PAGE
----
In the U.S., November 1 is “Eat Your Kids’ Halloween Candy Day,” if you’re a parent, and little else (unless All Saints Day is a part of your faith), but south of the border, our Mexican neighbors celebrate arguably one of the biggest holidays of the year: El Día de los Muertos (The Day of the Dead). And though Halloween and El Día de los Muertos share similarities, the two are distinct holidays that are only superficially related to one another.
¡Feliz Día de los Muertos! Why not put out an extra place setting tonight for your departed loved ones? pic.twitter.com/nxjDamaGNh
— Brookie Judge (@LankaKitten) October 31, 2015
Rachel Romero, writing for Amy Poehler’s Smart Girls, notes that El Día de los Muertos is intended to celebrate one’s family members and ancestors who have passed on to the next stage of life. The holiday regards death as just a natural part of life, like birth, adolescence, and growing old. And on The Day of the Dead, the departed are awakened (metaphorically, of course), in order to enjoy the celebration of this one particular aspect of life.
“The cycle of life and death is inevitable so we may as well enjoy our time while we’re living.”
As National Geographic explains, Mexicans believe that to mourn the dead is to insult them, so instead, Mexicans celebrate this day and enjoy parades, parties, drinks, music, and activities that the loved ones enjoyed in life.
The underpinnings of the Día de los Muertos tradition date back to Mexico’s pre-colonial days. Indeed, some aspects of the holiday are rooted in the ancient Mayan religion. Following the arrival of Catholicism to the country in the 16th century, the holiday moved from the summer to coincide with the minor Catholic feast of All Saints Day (celebrated on November 1), and mixed in Catholic traditions along with pre-Christian elements.
Of course, it’s impossible not to notice the similarities between the Day of the Dead and Halloween. Both holidays invoke death and the spirit world, both involve creepy elements such as skeletons and skulls (calacas and calaveras in Spanish), costumes play a prominent role in both holidays, and of course, there’s plenty of candy for the children.
But Halloween is about the macabre — that is, fright plays a role, even if it’s tongue-in-cheek. Where Halloween is about being frightened by the prospect of the dead entering the world of the living, the Day of the Dead celebrates the living joining the world of the dead, and vice-versa.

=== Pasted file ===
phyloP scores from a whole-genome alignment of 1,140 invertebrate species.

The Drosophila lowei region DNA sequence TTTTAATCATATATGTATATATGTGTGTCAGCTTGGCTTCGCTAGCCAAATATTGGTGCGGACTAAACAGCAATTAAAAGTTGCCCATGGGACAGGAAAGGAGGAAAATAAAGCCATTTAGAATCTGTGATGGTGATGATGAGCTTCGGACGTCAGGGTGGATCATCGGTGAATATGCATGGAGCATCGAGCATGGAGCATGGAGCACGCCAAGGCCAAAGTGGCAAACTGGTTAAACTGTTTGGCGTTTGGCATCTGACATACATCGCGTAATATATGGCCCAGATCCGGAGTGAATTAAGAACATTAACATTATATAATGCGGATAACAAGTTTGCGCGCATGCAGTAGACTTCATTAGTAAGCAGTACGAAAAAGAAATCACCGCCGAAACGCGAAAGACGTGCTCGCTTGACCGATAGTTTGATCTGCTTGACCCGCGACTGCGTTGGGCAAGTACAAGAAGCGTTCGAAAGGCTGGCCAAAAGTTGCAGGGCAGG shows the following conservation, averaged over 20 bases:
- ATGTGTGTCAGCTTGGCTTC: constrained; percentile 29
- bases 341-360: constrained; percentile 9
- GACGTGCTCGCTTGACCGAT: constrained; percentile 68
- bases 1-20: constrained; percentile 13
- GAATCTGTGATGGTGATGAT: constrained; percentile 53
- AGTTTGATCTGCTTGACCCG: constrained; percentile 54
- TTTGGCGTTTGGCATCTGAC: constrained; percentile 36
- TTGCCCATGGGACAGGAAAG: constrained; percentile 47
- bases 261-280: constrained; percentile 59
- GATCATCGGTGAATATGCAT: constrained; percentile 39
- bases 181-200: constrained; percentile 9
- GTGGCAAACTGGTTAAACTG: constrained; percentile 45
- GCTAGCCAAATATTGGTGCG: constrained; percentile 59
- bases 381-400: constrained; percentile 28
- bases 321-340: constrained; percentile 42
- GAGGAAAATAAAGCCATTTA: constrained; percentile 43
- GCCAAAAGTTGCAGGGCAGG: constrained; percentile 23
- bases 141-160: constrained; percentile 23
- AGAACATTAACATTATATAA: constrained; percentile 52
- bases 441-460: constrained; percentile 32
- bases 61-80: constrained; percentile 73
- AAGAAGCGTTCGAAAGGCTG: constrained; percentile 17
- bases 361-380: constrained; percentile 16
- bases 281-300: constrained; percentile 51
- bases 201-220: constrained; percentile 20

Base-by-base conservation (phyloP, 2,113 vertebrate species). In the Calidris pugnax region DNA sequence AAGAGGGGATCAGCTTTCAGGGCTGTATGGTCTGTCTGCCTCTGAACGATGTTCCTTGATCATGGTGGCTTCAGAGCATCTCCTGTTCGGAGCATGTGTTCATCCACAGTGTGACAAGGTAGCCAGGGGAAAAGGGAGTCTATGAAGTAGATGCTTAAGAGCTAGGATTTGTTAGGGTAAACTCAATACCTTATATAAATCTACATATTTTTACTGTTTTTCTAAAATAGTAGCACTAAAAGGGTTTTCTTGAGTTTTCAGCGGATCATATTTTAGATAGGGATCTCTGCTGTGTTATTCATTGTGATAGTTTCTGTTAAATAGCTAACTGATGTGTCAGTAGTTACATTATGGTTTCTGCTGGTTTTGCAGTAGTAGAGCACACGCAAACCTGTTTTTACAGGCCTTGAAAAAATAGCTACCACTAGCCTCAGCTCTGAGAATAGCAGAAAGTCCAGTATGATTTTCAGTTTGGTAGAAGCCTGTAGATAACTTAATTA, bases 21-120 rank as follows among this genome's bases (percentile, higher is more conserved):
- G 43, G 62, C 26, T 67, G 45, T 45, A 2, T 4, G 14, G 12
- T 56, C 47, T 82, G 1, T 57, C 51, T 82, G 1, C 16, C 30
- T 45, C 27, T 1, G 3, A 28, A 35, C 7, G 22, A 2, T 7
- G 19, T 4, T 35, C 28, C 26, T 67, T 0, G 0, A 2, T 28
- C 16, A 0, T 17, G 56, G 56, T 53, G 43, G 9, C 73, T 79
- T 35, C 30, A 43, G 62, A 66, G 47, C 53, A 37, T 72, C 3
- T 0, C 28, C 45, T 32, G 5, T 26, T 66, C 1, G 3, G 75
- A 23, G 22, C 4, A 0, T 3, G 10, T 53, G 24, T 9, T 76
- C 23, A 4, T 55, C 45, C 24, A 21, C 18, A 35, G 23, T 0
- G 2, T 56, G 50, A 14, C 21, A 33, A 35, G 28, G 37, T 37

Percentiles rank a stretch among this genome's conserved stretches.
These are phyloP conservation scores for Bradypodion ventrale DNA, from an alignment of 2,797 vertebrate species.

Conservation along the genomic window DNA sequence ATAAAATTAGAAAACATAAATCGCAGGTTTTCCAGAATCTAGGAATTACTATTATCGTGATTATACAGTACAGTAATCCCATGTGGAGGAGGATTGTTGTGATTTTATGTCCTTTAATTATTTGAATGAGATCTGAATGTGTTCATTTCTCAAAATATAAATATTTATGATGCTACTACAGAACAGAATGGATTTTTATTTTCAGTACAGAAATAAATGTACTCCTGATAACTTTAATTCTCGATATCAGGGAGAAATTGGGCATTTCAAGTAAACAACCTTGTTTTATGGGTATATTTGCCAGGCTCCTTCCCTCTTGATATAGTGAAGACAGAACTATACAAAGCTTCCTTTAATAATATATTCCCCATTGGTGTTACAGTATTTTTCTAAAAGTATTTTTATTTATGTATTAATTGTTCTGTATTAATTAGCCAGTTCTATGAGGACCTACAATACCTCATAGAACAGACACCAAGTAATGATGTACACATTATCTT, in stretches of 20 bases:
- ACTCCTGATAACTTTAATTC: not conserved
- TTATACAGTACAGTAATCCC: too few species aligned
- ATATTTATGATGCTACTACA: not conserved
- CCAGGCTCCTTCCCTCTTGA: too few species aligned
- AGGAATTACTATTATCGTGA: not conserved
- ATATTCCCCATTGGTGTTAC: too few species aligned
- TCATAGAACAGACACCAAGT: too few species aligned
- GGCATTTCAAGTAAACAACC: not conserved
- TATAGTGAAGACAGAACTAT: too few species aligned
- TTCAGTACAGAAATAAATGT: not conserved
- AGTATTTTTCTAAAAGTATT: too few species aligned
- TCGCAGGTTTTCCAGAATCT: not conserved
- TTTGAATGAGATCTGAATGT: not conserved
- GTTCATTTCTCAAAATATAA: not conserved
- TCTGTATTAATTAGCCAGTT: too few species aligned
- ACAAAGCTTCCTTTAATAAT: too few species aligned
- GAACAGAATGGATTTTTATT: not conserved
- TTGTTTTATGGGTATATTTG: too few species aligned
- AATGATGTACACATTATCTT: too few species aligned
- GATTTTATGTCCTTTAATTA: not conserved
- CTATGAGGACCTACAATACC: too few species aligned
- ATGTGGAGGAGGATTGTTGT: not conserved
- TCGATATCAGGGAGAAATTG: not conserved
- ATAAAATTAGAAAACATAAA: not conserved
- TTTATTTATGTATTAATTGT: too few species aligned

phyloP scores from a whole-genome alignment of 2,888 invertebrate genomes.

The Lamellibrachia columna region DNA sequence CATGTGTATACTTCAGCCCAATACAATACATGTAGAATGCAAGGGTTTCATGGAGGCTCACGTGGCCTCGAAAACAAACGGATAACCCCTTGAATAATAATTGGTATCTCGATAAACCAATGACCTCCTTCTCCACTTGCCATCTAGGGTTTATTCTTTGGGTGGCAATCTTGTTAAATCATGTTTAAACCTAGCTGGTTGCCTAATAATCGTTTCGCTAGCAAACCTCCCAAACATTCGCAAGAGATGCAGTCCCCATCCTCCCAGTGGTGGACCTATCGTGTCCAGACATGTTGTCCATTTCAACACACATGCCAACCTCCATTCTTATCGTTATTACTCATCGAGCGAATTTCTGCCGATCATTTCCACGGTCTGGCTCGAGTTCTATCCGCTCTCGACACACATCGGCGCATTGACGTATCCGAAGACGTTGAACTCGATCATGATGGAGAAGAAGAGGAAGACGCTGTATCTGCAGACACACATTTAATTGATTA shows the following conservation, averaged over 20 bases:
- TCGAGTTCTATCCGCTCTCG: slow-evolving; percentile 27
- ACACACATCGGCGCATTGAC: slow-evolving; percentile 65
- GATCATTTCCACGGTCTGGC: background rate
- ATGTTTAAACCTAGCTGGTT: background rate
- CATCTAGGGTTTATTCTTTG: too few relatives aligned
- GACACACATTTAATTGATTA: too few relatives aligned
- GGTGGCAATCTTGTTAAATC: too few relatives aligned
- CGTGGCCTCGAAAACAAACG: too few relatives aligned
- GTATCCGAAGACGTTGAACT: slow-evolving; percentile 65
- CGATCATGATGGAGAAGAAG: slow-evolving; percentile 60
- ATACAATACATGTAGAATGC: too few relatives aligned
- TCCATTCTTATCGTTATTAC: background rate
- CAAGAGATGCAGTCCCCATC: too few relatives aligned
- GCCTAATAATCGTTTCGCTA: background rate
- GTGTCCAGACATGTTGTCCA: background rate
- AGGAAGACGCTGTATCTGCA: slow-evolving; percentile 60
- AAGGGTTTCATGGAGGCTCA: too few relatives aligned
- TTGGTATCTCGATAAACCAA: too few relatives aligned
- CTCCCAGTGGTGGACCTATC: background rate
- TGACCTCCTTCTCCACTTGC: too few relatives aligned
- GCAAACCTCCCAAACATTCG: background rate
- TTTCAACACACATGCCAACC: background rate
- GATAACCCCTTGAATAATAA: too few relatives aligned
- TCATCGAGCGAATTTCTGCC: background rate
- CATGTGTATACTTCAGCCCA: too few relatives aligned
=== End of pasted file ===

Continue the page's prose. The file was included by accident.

“Halloween’s images of skeletons and spirits emphasize the spooky, gruesome, and macabre. People scare themselves at the thought of spirits threatening the living world. On Day of the Dead, the focus isn’t on being scared, it’s on celebrating with one’s family—alive and dead—and remembering loved ones.”
And while children (and adults) dress in costumes in both holidays, Day of the Dead costumes aren’t intended for the wearer to be someone else. Rather, the wearer dresses in their Sunday best, but then wears makeup to represent death.
Although El Día de los Muertos is mostly associated with Mexico, it’s also celebrated elsewhere in Central America. And it’s huge in the United States, especially in communities with large Latino populations, such as Southern California and the Southwest U.S. Tucson’s All Souls Procession, for example, brings 150,000 participants to downtown each November.
“Myriad altars, performers, installation art, and creatives of all kinds collaborate for almost half the year to prepare their offerings for this amazing event. The All Souls Procession, and now the entire All Souls Weekend, is a celebration and mourning of the lives of our loved ones and ancestors.”
Today, both Halloween and Day of the Dead are celebrated among Mexican children in both Mexico and the U.S., and in many cases, families are mixing elements of both holidays into new, separate traditions.
[Image via Shutterstock/Atomazul]